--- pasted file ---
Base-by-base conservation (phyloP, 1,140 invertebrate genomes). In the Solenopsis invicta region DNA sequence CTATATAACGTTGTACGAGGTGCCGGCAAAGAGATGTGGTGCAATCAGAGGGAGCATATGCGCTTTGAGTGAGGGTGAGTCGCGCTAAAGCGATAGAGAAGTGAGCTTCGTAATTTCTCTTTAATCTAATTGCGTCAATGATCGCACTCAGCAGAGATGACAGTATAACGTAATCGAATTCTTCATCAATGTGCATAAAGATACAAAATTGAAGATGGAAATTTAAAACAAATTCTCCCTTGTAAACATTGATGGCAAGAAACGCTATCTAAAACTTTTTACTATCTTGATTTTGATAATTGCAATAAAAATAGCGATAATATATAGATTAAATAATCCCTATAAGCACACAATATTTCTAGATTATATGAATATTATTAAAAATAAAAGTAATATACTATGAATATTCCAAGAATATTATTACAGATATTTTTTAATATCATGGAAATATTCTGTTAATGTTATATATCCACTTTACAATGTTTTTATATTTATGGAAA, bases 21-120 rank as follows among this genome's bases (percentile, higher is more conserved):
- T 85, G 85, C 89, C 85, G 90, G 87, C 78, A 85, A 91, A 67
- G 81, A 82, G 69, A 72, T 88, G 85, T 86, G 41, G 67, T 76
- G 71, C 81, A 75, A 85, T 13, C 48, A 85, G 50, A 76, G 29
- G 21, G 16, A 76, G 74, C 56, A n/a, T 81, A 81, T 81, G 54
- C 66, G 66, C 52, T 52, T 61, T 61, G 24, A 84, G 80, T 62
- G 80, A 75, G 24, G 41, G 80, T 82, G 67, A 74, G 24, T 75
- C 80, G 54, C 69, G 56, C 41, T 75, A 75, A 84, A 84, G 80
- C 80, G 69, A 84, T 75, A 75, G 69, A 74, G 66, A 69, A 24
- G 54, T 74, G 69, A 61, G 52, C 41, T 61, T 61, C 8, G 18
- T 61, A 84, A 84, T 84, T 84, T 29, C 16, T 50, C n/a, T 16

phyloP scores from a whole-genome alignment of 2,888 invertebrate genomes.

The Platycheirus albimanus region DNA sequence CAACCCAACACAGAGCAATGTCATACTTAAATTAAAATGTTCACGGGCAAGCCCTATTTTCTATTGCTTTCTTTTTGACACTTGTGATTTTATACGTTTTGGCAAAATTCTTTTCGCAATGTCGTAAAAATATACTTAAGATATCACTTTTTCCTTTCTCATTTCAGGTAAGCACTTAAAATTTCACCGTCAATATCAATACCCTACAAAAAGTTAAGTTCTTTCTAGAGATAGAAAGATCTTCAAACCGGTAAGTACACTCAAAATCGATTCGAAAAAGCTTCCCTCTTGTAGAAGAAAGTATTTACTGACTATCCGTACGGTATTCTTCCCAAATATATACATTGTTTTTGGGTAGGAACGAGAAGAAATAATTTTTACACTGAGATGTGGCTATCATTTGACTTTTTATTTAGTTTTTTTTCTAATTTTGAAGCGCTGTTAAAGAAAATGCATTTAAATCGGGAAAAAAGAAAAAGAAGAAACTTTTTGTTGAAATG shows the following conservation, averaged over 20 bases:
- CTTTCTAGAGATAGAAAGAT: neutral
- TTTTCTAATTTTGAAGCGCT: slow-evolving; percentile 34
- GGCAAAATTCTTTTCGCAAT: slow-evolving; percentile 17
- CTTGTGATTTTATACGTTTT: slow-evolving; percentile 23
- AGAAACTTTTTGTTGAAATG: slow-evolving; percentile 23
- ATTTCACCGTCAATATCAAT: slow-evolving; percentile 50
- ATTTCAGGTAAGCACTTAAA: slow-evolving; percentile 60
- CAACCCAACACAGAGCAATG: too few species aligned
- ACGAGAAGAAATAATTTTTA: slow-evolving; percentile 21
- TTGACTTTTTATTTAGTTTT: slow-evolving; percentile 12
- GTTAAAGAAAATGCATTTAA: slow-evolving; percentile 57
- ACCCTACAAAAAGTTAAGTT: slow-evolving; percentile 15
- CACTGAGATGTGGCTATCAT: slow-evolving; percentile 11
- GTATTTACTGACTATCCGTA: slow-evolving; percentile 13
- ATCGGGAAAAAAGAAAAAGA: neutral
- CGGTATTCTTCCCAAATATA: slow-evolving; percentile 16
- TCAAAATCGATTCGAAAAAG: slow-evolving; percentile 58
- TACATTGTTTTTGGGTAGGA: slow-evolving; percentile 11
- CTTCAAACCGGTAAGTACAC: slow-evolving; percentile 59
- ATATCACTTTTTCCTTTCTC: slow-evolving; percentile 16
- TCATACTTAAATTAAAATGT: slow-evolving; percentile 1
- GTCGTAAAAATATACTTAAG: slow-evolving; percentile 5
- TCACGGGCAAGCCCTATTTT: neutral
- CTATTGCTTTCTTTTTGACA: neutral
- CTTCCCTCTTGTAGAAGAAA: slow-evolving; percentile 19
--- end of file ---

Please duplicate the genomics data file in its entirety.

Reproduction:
Base-by-base conservation (phyloP, 1,140 invertebrate genomes). In the Solenopsis invicta region DNA sequence CTATATAACGTTGTACGAGGTGCCGGCAAAGAGATGTGGTGCAATCAGAGGGAGCATATGCGCTTTGAGTGAGGGTGAGTCGCGCTAAAGCGATAGAGAAGTGAGCTTCGTAATTTCTCTTTAATCTAATTGCGTCAATGATCGCACTCAGCAGAGATGACAGTATAACGTAATCGAATTCTTCATCAATGTGCATAAAGATACAAAATTGAAGATGGAAATTTAAAACAAATTCTCCCTTGTAAACATTGATGGCAAGAAACGCTATCTAAAACTTTTTACTATCTTGATTTTGATAATTGCAATAAAAATAGCGATAATATATAGATTAAATAATCCCTATAAGCACACAATATTTCTAGATTATATGAATATTATTAAAAATAAAAGTAATATACTATGAATATTCCAAGAATATTATTACAGATATTTTTTAATATCATGGAAATATTCTGTTAATGTTATATATCCACTTTACAATGTTTTTATATTTATGGAAA, bases 21-120 rank as follows among this genome's bases (percentile, higher is more conserved):
- T 85, G 85, C 89, C 85, G 90, G 87, C 78, A 85, A 91, A 67
- G 81, A 82, G 69, A 72, T 88, G 85, T 86, G 41, G 67, T 76
- G 71, C 81, A 75, A 85, T 13, C 48, A 85, G 50, A 76, G 29
- G 21, G 16, A 76, G 74, C 56, A n/a, T 81, A 81, T 81, G 54
- C 66, G 66, C 52, T 52, T 61, T 61, G 24, A 84, G 80, T 62
- G 80, A 75, G 24, G 41, G 80, T 82, G 67, A 74, G 24, T 75
- C 80, G 54, C 69, G 56, C 41, T 75, A 75, A 84, A 84, G 80
- C 80, G 69, A 84, T 75, A 75, G 69, A 74, G 66, A 69, A 24
- G 54, T 74, G 69, A 61, G 52, C 41, T 61, T 61, C 8, G 18
- T 61, A 84, A 84, T 84, T 84, T 29, C 16, T 50, C n/a, T 16

phyloP scores from a whole-genome alignment of 2,888 invertebrate genomes.

The Platycheirus albimanus region DNA sequence CAACCCAACACAGAGCAATGTCATACTTAAATTAAAATGTTCACGGGCAAGCCCTATTTTCTATTGCTTTCTTTTTGACACTTGTGATTTTATACGTTTTGGCAAAATTCTTTTCGCAATGTCGTAAAAATATACTTAAGATATCACTTTTTCCTTTCTCATTTCAGGTAAGCACTTAAAATTTCACCGTCAATATCAATACCCTACAAAAAGTTAAGTTCTTTCTAGAGATAGAAAGATCTTCAAACCGGTAAGTACACTCAAAATCGATTCGAAAAAGCTTCCCTCTTGTAGAAGAAAGTATTTACTGACTATCCGTACGGTATTCTTCCCAAATATATACATTGTTTTTGGGTAGGAACGAGAAGAAATAATTTTTACACTGAGATGTGGCTATCATTTGACTTTTTATTTAGTTTTTTTTCTAATTTTGAAGCGCTGTTAAAGAAAATGCATTTAAATCGGGAAAAAAGAAAAAGAAGAAACTTTTTGTTGAAATG shows the following conservation, averaged over 20 bases:
- CTTTCTAGAGATAGAAAGAT: neutral
- TTTTCTAATTTTGAAGCGCT: slow-evolving; percentile 34
- GGCAAAATTCTTTTCGCAAT: slow-evolving; percentile 17
- CTTGTGATTTTATACGTTTT: slow-evolving; percentile 23
- AGAAACTTTTTGTTGAAATG: slow-evolving; percentile 23
- ATTTCACCGTCAATATCAAT: slow-evolving; percentile 50
- ATTTCAGGTAAGCACTTAAA: slow-evolving; percentile 60
- CAACCCAACACAGAGCAATG: too few species aligned
- ACGAGAAGAAATAATTTTTA: slow-evolving; percentile 21
- TTGACTTTTTATTTAGTTTT: slow-evolving; percentile 12
- GTTAAAGAAAATGCATTTAA: slow-evolving; percentile 57
- ACCCTACAAAAAGTTAAGTT: slow-evolving; percentile 15
- CACTGAGATGTGGCTATCAT: slow-evolving; percentile 11
- GTATTTACTGACTATCCGTA: slow-evolving; percentile 13
- ATCGGGAAAAAAGAAAAAGA: neutral
- CGGTATTCTTCCCAAATATA: slow-evolving; percentile 16
- TCAAAATCGATTCGAAAAAG: slow-evolving; percentile 58
- TACATTGTTTTTGGGTAGGA: slow-evolving; percentile 11
- CTTCAAACCGGTAAGTACAC: slow-evolving; percentile 59
- ATATCACTTTTTCCTTTCTC: slow-evolving; percentile 16
- TCATACTTAAATTAAAATGT: slow-evolving; percentile 1
- GTCGTAAAAATATACTTAAG: slow-evolving; percentile 5
- TCACGGGCAAGCCCTATTTT: neutral
- CTATTGCTTTCTTTTTGACA: neutral
- CTTCCCTCTTGTAGAAGAAA: slow-evolving; percentile 19